Your Gut Has a Mind of Its Own... Literally
Tummies talk to us. Whether it is from pangs of hunger or a sensation of satiety, our guts like to keep in contact. For the longest time, I considered this "communication" to be no more than intelligible mumbling. But a somewhat recent discovery has got me thinking about those burps, bubbles, and gurgles in a whole new light. Because, as it turns out, your gut has a mind of its own.
Termed the "Second Brain" by Dr. Michael Gershon, the enteric nervous system is a collection of over 100 million neurons embedded within the lining of the gastrointestinal system. While this amount of neurons actually pales in comparison to the brain's 100 billion, the neural tissue formed by these neurons constitutes an intricate and autonomous system that plays a big role in all vertebrates.
Scientists theorize that the enteric nervous system originally evolved to locally control motility, blood flow and secretion in the digestive system. This way, "The brain in the head doesn't need to get its hands dirty with the
messy business of digestion," Gershon told Scientific American. Two brains, it seems, are better than one.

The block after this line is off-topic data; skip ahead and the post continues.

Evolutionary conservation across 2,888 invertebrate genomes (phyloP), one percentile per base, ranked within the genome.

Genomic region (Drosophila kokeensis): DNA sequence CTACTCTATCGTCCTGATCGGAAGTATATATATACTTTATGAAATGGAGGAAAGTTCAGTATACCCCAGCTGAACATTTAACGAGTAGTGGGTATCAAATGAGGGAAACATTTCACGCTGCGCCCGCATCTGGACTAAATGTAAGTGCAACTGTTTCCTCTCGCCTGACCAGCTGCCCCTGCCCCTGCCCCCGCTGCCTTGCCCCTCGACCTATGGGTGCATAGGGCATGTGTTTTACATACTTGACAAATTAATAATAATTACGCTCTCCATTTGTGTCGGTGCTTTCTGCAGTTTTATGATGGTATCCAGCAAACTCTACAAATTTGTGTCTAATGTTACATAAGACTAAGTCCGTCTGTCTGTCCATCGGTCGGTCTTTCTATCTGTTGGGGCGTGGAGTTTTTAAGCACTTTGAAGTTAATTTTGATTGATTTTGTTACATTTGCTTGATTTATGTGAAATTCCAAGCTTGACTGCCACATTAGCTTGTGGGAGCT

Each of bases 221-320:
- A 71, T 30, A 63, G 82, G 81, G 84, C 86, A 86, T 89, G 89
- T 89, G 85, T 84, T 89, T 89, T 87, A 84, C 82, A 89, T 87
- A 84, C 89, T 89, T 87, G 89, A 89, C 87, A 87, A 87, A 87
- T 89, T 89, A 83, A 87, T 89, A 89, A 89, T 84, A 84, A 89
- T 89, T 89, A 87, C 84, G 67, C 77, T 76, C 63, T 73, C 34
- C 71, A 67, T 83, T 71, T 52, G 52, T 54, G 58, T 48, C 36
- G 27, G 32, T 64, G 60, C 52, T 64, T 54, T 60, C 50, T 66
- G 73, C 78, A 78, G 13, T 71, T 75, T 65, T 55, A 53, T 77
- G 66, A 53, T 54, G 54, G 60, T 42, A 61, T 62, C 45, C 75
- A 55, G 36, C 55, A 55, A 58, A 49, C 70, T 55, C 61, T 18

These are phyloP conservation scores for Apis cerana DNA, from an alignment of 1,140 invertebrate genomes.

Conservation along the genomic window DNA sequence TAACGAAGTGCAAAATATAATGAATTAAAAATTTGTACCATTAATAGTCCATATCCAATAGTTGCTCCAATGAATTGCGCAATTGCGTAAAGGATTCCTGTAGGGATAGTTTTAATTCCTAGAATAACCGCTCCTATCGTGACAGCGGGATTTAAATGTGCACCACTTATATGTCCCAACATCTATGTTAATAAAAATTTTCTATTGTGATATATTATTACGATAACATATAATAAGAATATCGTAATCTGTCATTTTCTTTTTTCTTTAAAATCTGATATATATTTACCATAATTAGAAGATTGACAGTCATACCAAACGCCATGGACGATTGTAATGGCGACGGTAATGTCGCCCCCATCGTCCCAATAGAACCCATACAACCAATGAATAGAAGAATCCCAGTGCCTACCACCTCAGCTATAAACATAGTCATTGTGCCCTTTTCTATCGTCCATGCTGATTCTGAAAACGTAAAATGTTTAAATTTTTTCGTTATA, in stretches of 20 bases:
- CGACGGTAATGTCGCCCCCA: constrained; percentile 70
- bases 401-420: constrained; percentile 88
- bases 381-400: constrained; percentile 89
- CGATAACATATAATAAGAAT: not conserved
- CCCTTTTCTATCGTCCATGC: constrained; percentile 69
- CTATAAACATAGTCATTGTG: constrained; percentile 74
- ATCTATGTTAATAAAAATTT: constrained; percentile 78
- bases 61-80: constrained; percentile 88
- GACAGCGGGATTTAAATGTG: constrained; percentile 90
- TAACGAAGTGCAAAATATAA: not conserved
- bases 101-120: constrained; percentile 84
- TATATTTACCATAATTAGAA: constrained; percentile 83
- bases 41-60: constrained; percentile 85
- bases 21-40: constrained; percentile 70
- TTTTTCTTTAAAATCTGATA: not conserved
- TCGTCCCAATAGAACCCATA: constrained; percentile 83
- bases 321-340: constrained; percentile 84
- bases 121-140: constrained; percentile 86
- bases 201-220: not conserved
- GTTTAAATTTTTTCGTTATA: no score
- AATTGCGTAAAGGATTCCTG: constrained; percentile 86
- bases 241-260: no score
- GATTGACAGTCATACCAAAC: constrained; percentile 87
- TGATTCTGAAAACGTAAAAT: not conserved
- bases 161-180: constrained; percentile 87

Besides managing digestion, the "second brain" appears to partly regulate our mood. Well over 90% of serotonin -- a neurotransmitter thought to contribute to well-being -- is found within the gut, and its presence clearly factors in to the workings of the enteric nervous system. Too much serotonin can overwhelm the system's receptors, causing irritable bowel syndrome, while too little serotonin presents its own array of problems.
Since the enteric nervous system is connected to the brain via the vagus nerve, Dr. Emeran Mayer, a professor at UCLA, says that "A big part of our emotions are probably influenced by the nerves in our gut."
And remember, humans aren't the only lifeforms whose emotions can be influenced by the "second brain." This fact has renowned canine behaviorist Dr. Patricia McConnell saying, "Wow," and also considering what this means for our dogs.
"How many of you have seen dogs who have digestion problems who also have
behavior problems related to emotional control (especially fear)?," McConnell asked on her blog. "I can't tell you how many dogs I've seen as clients who had both problems, and whose treatment ended up effecting both systems."
Further studies are undoubtedly needed to fully examine the functions of the enteric nervous system in both humans and critters.